I often dream of Jerusalem. I’ve wondered why that is. Towards the end of our workshop, we conjured up some words we thought were apt in describing this city– these words were: tentacular, intersectionality, lines, embedded, fossils, microworlds, and fragility. I colored the scene in my mind– Jerusalem as a clot of arterial streets, clumped together, throbbing with little tendrils extending all over the world. Some to Iraq and Morocco, from which hailed the Mizrahi Jews. Some to New York, which gave Jerusalem part of its Jewish population. I pictured one extending to me, tentacular and dynamic in its movement. My Pakistani passport states that it does not recognize the state of Israel, which means that it is unlikely I will ever have the opportunity to visit Jerusalem in my lifetime. My interest in Jerusalem stems not just from a place of academic opportunity, but something deeper yet: a yearning borne out of the global channels that link city to city and nation to nation, of borders that open and close like selectively permeable membranes.
The Israeli Black Panthers are a potent example of this phenomenon. Made up primarily of Mizrahi and Sephardic Jews hailing from North Africa, the Middle East and Central Asia (often of Persian or Iraqi heritage), these activists borrowed their name from an American political movement in the interest of a local campaign for better housing and social conditions. Many of their members may be considered (and identified as) Black, being of North African origin. The existence of this group within the forgotten notes of Jerusalem’s history prompted us to reconsider how we saw Jewish identity and social hierarchy in the city– its Jewish community was not a monolith, and its neighborhoods fraught with divisions across multiple lines, crosscutting physical divisions made of concrete slabs. There is no singular Jerusalem, either. The Old City stands today as the site of legend, although some members of all three Abrahamic religions fiercely contest who out of them has the strongest claim to it. Neighborhoods such as Silwan, discussed in the workshop, are changing everyday, posing a constant struggle to its inhabitants. The issue of ownership is muddled when you mix ancient land claims and spiritual significance with property law. This complication asks a significant job of researchers; no one map can accomplish the task of visualizing Jerusalem.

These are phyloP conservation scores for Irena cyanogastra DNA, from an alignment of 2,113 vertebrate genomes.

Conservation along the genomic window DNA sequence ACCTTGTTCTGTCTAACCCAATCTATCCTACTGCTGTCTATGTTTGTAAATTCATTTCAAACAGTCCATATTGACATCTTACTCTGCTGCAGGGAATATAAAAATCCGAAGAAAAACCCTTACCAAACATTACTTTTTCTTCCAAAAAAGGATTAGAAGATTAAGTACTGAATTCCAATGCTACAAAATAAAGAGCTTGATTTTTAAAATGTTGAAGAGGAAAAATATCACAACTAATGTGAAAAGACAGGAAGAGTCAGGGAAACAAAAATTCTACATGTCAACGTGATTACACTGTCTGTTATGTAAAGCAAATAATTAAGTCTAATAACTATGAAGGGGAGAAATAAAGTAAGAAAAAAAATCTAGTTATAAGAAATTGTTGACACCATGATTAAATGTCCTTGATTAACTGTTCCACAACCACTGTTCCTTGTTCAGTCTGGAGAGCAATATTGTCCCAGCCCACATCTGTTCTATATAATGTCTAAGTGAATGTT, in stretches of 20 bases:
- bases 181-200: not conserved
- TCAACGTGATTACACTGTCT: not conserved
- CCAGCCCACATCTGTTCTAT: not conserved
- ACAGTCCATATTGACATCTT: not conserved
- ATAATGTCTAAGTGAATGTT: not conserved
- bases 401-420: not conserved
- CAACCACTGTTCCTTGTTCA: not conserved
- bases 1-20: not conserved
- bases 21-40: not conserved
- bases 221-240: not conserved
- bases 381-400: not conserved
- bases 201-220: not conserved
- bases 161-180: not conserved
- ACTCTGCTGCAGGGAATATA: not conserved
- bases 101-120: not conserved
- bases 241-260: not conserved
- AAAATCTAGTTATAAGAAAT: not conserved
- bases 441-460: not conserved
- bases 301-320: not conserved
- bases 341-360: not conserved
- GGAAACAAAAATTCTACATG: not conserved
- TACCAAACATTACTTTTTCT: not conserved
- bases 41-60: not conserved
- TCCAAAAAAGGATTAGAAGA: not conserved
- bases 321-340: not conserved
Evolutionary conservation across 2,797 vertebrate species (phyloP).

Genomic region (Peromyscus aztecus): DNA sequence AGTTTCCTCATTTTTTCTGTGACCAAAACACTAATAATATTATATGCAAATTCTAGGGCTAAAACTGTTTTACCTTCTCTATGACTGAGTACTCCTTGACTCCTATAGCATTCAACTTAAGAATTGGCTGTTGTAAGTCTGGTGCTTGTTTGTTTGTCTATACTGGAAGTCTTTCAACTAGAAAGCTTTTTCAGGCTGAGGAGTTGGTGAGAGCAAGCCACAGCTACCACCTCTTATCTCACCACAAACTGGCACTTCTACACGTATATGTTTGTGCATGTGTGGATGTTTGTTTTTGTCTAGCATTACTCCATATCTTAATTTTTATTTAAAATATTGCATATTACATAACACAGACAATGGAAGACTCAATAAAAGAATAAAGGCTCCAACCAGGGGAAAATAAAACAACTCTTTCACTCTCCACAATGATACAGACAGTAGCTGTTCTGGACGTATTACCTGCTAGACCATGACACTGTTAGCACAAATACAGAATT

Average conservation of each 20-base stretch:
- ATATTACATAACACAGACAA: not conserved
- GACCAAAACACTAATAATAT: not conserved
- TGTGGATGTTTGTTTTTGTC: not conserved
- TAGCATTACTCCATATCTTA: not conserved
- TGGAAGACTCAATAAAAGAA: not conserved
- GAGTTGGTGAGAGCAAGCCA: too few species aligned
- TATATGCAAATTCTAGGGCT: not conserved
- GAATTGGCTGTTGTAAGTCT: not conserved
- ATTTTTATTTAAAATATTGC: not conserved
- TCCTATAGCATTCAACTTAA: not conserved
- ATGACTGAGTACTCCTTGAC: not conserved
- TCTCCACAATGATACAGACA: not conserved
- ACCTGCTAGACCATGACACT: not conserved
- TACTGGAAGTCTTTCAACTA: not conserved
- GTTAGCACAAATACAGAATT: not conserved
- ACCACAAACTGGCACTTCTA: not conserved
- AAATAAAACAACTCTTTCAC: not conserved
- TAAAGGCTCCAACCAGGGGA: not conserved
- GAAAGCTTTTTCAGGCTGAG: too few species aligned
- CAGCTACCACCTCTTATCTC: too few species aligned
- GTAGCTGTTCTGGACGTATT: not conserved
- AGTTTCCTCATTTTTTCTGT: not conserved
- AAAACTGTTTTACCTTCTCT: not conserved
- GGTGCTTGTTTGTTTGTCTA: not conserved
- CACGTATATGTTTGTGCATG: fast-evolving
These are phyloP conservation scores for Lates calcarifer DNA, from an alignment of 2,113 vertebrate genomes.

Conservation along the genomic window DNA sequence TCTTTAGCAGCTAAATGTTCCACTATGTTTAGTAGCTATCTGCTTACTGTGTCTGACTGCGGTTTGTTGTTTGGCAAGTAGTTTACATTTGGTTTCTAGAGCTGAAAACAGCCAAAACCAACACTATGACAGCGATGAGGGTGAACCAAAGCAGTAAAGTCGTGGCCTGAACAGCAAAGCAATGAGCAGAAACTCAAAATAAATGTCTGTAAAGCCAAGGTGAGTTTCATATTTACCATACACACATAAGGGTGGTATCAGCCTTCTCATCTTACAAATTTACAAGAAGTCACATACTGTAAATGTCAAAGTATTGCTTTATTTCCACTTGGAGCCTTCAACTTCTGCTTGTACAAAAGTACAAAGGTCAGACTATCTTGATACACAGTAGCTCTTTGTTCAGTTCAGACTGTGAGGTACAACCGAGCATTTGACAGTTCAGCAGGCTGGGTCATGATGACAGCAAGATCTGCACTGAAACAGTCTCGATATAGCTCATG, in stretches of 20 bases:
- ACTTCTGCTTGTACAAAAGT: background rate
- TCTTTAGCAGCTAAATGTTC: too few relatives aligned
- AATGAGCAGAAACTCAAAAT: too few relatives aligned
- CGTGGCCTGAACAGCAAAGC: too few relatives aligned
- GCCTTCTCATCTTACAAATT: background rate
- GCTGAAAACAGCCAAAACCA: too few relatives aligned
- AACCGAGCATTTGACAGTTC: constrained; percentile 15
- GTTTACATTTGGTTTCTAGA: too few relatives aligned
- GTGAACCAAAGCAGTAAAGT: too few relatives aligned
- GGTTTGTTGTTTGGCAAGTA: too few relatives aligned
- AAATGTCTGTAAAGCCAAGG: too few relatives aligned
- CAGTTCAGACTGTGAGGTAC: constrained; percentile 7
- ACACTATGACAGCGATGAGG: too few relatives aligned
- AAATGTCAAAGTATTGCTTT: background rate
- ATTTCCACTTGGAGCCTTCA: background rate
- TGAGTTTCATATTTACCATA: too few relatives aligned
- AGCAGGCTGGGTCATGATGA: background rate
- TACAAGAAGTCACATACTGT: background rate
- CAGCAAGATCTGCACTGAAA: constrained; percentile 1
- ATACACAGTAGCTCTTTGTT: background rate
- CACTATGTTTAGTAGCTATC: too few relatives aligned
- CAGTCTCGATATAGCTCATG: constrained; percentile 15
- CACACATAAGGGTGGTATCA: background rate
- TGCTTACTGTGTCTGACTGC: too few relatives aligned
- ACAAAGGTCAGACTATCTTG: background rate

In our workshop, we discussed Jerusalem from the point of view of housing policy, critical race theory as well as religious mythology, landing only on one quasi-conclusion: that cities must be understood as global spaces. The words chosen by the workshop participants tease this very idea. Cities are embedded within global networks, and are, in fact, scattered all over the world. Though their geographical borders are spatially limited, their imagined borders are limitless. Jerusalem’s tentacles stretch back in mythological time when King Solomon first learned to command his army of djinns, and forward in political time in a world where activists imagine a more equitable city free of eviction and settlement. Its tentacles spread in ink across ancient scriptures in Hebrew and Arabic, and farther as bundles of pixels and radio frequencies. As my mind tries to grapple with its form, I remind myself that Jerusalem spills over across space and time.